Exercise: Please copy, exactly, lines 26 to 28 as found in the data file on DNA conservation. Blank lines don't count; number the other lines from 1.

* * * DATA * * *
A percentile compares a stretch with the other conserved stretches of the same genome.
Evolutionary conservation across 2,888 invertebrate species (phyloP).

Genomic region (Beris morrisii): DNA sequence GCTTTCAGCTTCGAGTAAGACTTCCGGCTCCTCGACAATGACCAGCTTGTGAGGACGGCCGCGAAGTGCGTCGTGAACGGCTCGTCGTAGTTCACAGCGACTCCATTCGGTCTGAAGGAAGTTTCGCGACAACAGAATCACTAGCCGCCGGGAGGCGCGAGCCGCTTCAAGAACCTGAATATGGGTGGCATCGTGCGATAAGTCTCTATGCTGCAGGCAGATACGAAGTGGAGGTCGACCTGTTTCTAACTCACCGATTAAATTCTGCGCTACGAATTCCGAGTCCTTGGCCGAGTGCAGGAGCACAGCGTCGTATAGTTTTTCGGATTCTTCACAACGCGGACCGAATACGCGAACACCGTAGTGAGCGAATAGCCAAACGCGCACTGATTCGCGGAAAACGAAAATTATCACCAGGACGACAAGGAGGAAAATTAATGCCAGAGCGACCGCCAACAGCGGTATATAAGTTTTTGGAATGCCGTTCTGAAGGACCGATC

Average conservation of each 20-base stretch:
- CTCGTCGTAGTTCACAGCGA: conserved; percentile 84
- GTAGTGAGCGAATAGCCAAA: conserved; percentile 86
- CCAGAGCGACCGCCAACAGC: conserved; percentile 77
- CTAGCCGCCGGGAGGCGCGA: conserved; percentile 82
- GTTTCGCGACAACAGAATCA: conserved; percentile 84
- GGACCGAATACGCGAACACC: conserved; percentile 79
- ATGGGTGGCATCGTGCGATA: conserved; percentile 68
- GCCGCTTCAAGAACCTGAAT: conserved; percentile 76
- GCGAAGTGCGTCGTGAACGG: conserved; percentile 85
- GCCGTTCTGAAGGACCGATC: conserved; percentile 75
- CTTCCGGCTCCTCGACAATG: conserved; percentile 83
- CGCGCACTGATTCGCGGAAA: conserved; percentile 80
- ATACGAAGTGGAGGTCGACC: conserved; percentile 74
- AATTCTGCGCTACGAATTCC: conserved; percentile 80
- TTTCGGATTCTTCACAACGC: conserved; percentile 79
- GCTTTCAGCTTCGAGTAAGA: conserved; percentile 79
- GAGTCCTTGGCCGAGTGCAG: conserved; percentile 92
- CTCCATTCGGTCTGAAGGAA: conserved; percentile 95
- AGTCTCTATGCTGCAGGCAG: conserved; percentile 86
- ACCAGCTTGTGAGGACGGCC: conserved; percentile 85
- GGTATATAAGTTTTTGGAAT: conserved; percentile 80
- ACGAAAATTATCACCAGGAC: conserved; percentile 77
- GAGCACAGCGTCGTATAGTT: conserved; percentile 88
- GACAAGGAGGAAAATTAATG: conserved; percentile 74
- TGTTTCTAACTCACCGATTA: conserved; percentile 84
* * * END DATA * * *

- ACGAAAATTATCACCAGGAC: conserved; percentile 77
- GAGCACAGCGTCGTATAGTT: conserved; percentile 88
- GACAAGGAGGAAAATTAATG: conserved; percentile 74